Multi-objective evolutionary algorithms
Inability to directly compare two individuals brings another challenge to evolutionary algorithms. It is necessary to ensure convergence to the Pareto optimal front, and also to provide good coverage of the front. As an example of how these algorithms work we will describe one of the simpler ones: NSGA-II.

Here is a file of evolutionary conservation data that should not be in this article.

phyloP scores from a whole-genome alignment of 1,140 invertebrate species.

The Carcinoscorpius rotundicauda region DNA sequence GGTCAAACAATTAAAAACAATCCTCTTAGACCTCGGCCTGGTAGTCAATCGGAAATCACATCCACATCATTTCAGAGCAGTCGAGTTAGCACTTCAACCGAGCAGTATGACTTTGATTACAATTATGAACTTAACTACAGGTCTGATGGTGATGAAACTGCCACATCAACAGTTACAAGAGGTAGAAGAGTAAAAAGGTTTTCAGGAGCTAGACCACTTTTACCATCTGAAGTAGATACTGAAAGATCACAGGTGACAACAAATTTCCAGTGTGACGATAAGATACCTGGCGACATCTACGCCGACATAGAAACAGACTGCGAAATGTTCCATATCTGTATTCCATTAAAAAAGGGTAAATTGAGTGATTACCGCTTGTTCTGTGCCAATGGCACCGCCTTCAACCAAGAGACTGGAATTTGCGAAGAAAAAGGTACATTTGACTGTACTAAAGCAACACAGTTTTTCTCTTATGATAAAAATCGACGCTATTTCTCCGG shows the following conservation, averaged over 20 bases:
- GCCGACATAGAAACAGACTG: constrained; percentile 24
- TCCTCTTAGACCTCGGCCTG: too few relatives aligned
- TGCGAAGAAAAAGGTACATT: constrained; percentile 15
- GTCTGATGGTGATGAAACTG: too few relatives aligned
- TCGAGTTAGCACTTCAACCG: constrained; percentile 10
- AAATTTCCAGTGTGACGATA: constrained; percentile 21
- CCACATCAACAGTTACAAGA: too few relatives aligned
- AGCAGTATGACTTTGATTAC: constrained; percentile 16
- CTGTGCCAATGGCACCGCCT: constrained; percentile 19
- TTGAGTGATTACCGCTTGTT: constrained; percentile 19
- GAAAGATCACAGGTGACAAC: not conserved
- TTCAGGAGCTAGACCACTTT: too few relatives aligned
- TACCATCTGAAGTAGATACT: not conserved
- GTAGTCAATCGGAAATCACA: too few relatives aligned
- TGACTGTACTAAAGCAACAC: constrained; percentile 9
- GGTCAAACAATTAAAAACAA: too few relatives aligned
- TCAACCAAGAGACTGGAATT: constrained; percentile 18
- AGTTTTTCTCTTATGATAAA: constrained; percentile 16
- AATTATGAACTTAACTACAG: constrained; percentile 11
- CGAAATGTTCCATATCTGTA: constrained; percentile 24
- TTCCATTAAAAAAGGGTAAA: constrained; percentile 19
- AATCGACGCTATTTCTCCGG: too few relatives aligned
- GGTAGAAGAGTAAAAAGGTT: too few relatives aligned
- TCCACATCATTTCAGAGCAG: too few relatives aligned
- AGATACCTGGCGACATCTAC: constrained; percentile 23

The main difference between single-objective and multi-objective algorithms is in the environmental selection (operators may well stay the same). Before the selection, NSGA-II merges the populations of parents and offspring (thus ensuring elitism). The combined population is then divided into non-dominated fronts. Those individuals who are not dominated by any other individual in the population belong to the first non-dominated front. Individuals who are not dominated by any individual in the population after removal of the first front belong to the second front, etc. Individuals from fronts with lower numbers are selected to the next generation. Naturally, at one point the whole front does not fit to the new population. In such a case a secondary sorting criterion is used to select some of the individuals in the front. In the original NSGA-II the secondary criterion is called crowding distance. This is the sum over all the criteria of the difference of the closest worse (in this criterion) and the closest better individual. Larger values are better because such individuals are in sparsely populated areas of the non-dominated front and thus improve the coverage of the Pareto front. However, different secondary sorting criteria are often used, such as hypervolume contribution, i.e. the individual’s contribution to the hypervolume of the non-dominated front. It is calculated as the difference of the hypervolume of the front and the hypervolume of the front without the individual. Individuals with higher contributions are selected first.